"This is a rich a faultless programme ... The encores are wonderful, the Handel especially getting a smattering of applause from the delighted audience before the first note begins. Lieberson’s reputation obviously preceded her across the pond. Julius Drake, as always, is paired at the hip with the singer, and you can hardly speak of one without the other. Sound is excellent, with notes, tests, and translation. Superb"
"In this Wigmore Hall recital, Hunt brings her trademark warmth, focus and immaculate phrasing to the Schumann cycle Frauenliebe und leben"
"Aside from the awe-inspiring beauty of her sound, Hunt Lieberson and pianist Julius Drake bring an unforgettable directness and intensity to Brahms’s 8 Songs Op. 57 ... a beautiful, even heart-rending, disc"
"The luminous mezzo voice of Hunt Lieberson is beautifully captured here at a Wigmore Hall solo recital in 1999, six years before her death from cancer at the age of 52"
"We should treasure every recording made by the late Lorraine Hunt Lieberson ... This Wigmore Hall recital captures those special qualities of introspective intuition that marked her out as a great artist, indeed one of the greatest. Julius Drake is the masterly pianist ... Prepare to be overcome"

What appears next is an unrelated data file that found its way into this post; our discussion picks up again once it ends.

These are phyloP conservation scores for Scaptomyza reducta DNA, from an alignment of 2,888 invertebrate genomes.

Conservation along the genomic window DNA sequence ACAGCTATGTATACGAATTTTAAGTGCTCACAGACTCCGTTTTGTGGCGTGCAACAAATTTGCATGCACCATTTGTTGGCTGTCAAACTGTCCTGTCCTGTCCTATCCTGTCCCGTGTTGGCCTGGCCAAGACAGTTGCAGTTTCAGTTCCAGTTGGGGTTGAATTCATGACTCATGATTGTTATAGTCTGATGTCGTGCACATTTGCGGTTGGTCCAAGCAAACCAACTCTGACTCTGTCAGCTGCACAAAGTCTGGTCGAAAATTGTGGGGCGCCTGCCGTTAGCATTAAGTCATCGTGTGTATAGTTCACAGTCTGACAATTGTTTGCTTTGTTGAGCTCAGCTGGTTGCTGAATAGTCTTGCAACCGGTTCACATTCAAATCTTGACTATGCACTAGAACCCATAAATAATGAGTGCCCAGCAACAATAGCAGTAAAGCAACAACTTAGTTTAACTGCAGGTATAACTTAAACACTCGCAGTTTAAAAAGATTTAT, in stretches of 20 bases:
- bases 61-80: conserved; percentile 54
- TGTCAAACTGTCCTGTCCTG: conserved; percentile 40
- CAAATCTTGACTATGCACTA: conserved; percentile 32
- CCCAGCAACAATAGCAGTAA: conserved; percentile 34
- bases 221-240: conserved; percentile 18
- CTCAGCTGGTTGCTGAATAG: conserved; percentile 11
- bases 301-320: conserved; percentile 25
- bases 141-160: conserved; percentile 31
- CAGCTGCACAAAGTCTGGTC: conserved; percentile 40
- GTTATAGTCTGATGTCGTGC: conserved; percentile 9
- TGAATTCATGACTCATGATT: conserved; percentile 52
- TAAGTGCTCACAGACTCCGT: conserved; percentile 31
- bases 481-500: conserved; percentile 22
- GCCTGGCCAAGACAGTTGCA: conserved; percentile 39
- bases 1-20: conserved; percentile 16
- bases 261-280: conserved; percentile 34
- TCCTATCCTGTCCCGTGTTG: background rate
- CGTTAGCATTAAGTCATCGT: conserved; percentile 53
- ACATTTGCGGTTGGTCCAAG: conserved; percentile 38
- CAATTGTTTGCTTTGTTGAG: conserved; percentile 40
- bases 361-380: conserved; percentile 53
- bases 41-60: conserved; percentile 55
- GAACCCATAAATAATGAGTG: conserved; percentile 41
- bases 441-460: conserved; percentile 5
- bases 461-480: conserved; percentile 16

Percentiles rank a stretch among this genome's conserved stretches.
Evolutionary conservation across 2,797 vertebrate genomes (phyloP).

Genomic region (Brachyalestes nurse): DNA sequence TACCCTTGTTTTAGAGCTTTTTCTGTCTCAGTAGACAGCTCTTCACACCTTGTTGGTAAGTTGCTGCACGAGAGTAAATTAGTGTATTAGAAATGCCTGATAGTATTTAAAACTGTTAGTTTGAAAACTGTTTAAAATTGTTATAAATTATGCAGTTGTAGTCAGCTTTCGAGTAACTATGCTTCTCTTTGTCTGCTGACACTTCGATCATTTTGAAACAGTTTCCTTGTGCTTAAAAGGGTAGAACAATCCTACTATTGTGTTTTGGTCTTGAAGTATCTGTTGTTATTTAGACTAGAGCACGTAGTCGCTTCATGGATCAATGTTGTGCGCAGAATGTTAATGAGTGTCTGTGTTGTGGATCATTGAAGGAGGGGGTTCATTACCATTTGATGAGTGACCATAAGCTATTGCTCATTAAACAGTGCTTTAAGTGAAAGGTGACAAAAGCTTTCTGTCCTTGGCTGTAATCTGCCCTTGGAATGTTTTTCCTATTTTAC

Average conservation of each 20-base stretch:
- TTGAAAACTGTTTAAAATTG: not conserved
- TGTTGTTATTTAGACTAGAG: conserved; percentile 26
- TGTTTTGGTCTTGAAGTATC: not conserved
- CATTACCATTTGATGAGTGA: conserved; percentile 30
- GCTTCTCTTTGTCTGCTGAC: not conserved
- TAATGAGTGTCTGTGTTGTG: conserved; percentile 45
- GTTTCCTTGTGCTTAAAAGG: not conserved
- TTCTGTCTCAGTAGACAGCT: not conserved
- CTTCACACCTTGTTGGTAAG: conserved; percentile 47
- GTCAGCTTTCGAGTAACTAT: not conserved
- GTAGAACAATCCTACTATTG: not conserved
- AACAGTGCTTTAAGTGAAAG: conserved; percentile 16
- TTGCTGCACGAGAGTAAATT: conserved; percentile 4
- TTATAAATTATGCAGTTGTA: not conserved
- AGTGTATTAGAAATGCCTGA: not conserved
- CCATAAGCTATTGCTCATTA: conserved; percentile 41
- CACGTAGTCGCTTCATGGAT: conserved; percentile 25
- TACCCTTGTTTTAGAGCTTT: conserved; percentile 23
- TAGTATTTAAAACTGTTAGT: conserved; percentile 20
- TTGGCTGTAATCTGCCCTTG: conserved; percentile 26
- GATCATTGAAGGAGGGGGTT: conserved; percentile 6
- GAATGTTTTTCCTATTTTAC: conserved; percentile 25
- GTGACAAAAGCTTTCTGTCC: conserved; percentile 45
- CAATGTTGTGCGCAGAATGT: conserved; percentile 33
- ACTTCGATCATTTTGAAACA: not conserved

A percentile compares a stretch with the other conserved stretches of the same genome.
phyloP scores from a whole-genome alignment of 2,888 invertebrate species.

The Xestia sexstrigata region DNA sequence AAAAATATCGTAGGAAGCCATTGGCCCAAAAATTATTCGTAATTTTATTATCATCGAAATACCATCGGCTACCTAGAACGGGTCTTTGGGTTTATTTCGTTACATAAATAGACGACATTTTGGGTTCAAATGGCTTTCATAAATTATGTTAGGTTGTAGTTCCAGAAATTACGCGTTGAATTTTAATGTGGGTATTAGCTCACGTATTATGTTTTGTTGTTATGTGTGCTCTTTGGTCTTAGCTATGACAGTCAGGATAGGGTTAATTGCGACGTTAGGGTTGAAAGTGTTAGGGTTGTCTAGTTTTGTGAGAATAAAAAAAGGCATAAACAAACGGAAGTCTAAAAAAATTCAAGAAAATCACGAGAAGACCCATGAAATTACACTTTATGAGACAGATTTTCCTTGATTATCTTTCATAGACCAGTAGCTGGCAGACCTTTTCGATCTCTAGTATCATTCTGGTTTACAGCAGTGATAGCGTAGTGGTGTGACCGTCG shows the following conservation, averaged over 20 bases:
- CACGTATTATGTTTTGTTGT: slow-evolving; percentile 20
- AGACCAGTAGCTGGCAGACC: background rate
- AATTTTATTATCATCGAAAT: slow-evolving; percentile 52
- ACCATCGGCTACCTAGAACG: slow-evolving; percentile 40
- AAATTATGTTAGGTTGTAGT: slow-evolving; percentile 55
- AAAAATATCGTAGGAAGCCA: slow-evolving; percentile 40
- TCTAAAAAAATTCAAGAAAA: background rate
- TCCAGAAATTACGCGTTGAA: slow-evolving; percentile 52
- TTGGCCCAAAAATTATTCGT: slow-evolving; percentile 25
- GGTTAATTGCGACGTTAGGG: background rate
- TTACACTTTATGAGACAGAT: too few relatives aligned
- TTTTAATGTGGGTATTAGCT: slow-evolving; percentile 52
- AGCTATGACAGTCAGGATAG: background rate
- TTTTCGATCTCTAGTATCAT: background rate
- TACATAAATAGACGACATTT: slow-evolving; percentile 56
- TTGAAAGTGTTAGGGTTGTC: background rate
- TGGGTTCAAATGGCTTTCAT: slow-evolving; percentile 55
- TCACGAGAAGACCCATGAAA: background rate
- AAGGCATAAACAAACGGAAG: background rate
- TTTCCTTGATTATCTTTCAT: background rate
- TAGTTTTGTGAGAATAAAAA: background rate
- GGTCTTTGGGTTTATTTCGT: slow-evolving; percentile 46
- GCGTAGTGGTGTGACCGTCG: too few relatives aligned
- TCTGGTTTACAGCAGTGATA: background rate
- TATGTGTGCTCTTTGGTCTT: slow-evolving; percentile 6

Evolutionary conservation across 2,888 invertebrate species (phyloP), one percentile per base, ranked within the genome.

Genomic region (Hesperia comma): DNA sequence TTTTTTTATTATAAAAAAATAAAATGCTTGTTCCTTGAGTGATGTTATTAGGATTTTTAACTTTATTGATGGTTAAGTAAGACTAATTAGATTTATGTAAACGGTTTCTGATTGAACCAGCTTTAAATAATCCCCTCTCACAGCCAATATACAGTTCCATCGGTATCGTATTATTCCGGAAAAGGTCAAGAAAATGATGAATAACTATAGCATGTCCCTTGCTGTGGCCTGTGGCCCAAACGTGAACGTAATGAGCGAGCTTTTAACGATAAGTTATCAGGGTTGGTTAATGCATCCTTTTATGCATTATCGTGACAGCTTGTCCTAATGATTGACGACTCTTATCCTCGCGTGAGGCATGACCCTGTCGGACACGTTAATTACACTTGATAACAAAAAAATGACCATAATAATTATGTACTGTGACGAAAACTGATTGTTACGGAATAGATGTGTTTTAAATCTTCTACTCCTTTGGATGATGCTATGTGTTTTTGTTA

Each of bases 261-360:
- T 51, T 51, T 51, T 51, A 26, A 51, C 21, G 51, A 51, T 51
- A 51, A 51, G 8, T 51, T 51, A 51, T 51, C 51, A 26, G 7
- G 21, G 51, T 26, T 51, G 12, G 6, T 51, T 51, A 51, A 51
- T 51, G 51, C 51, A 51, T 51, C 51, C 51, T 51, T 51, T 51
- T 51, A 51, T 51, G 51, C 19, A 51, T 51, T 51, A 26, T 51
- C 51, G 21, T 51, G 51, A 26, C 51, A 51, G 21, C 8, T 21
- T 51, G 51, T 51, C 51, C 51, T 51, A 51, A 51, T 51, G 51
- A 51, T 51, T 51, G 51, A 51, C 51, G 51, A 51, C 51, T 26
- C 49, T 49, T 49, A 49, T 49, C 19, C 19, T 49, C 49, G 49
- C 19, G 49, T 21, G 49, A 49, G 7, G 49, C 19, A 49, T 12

The Sunday Telegraph
"Another outstanding Wigmore Hall recital from the late Hunt Lieberson ... This is a disc that every lover of song will want under their Christmas tree"
"Lorraine, usually heard in oratorio and baroque opera, was a lieder singer of the utmost sensitivity and colorific variation"
The Evening Standard
"no mezzo alive could match her luminous intensity in the music she made her own ... her fans still can’t get enough of a singer whose early training as a violist must have something to do with the refined musicality she brings to these exquisite songs"
"One of the finest recordings of Frauenliebe und -leben currently available. A sense of hushed diffidence opens this deeply thoughtful performance, in which time is taken to reveal a shudder of timid sensuousness here, a dark intimation of mortality there. And all - even the daringly slow last song - within an easeful, instinctively shaped line"
BBC Music Magazine
"It’s rare that something arrives so enticing that I can’t wait top open it. But a new disc of mezzo-soprano Lorraine Hunt Lieberson singing at Wigmore Hall in 1999 definitely qualifies ... Hunt Lieberson is an artist who gets under your skin, and perhaps I am already liking her Schumann in ways that I’m not even aware of yet"
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